Fuse Box and Breaker Points:  Some national legislation and electrical company regulations will demand a voltage cut-off breaker next to the battery.  If no other option is available, it may be installed in an ATEX box in the battery room, being accessible without the need to open the box and clearly labeled showing the operating direction of the shut-off switch.  Where possible, it is usual to place a standard wall cabinet outside the battery room next to the door, so in the case of an emergency, the voltage may be cut BEFORE entering the room.

The most serious type of battery room emergency occurs when battery electrolyte levels fall too low and cause a chemical fire with smoke generated from the plastic casing materials – we have an electrolyte spill which is acidic and highly corrosive – voltage sources where there is spilled electrolyte (a conductor) – plus, there are usually sizeable metal racks or cabinets adding further voltage sources.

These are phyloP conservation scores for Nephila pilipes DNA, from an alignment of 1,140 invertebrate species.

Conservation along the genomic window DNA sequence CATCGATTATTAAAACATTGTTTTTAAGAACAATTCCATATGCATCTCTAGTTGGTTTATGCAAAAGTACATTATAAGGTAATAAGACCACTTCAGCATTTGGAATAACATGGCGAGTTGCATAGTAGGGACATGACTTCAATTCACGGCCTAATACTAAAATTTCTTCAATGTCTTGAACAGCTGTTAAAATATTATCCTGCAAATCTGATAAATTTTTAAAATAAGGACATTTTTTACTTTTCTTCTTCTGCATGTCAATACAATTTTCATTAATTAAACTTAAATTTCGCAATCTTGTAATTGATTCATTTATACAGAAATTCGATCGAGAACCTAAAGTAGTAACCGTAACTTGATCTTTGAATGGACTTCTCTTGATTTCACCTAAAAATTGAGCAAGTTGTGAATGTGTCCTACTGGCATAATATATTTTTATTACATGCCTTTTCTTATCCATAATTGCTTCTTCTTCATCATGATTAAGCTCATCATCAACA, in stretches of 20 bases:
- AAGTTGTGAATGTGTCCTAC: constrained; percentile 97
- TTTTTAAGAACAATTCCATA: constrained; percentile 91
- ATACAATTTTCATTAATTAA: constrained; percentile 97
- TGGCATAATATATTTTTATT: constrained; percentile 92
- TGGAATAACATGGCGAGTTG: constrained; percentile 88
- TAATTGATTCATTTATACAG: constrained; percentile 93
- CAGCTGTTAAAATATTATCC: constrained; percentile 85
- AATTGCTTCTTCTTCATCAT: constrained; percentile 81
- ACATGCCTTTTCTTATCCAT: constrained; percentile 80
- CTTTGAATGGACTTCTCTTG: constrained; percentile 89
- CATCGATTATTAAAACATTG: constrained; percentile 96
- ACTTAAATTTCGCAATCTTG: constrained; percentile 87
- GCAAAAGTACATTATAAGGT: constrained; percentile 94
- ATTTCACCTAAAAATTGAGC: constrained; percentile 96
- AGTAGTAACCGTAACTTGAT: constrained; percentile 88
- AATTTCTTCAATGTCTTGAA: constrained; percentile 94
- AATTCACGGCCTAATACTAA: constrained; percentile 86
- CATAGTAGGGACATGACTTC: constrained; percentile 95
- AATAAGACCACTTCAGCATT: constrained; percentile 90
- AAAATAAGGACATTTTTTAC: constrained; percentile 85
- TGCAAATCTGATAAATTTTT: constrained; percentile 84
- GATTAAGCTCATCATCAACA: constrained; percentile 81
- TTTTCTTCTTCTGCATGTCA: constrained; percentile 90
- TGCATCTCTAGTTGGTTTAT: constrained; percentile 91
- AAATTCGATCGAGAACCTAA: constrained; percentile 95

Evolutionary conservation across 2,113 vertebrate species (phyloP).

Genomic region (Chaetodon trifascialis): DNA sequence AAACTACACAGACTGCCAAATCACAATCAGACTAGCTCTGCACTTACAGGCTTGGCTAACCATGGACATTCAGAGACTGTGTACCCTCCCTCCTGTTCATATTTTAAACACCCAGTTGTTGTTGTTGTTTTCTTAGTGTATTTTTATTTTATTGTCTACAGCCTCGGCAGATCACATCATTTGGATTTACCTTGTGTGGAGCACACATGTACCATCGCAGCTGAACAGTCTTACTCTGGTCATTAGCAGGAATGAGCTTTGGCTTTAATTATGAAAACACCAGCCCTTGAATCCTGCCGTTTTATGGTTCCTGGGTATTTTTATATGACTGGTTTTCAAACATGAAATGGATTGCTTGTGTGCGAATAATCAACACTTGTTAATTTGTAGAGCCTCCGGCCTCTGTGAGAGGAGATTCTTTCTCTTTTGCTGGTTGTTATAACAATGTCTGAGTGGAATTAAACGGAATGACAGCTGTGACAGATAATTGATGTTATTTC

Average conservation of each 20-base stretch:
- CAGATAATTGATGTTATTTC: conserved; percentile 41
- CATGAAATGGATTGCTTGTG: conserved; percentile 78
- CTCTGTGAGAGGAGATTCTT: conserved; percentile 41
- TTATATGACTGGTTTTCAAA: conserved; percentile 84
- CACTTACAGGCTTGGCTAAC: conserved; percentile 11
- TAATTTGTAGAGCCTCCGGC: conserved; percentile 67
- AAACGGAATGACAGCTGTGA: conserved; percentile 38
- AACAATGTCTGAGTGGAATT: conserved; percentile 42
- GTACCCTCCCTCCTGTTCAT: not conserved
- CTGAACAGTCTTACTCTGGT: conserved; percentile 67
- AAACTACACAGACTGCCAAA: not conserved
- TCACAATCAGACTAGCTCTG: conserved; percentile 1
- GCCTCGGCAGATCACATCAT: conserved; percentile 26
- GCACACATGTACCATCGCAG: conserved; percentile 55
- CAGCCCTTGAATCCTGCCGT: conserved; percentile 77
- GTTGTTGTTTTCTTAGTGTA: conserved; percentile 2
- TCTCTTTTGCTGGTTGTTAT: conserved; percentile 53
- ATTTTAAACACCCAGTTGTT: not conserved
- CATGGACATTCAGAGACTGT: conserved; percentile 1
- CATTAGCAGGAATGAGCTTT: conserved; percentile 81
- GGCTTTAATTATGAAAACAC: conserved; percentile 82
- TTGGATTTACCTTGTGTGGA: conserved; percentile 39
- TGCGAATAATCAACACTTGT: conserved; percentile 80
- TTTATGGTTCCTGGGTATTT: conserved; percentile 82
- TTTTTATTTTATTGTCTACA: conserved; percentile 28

It would appear sensible to be able to at least, cut rectifier voltage before entering the room, rather than having to search for the voltage cut-off in a smoke-filled and dangerous environment.  

Amplification/Expansion:  We have learned from experience that a battery room can never be too big!  It’s always possible that battery numbers may need to be increased at a future date.  If your original plans have considered this prospect by allowing for greater dimensions and ventilation points, it will prove priceless when the time comes to upgrade the installation.  

While it would appear obvious, we must avoid, under all circumstances, the battery room being transformed into a storeroom/warehouse/cleaning room as has often been seen in various facilities.  (Recently I encountered a bottle full of cigarette butts indicating a secret smokers’ room – no comment necessary!!!)

Notice Board/Poster:  given the potential risks in any battery room, we would like to stress our recommendation regarding the positioning of safety/emergency action plan posters outside the room which should include: possible dangers, a pictorial representation of order of actions to be taken, as well as any important maintenance advice.

Rodrigo Suárez Cueto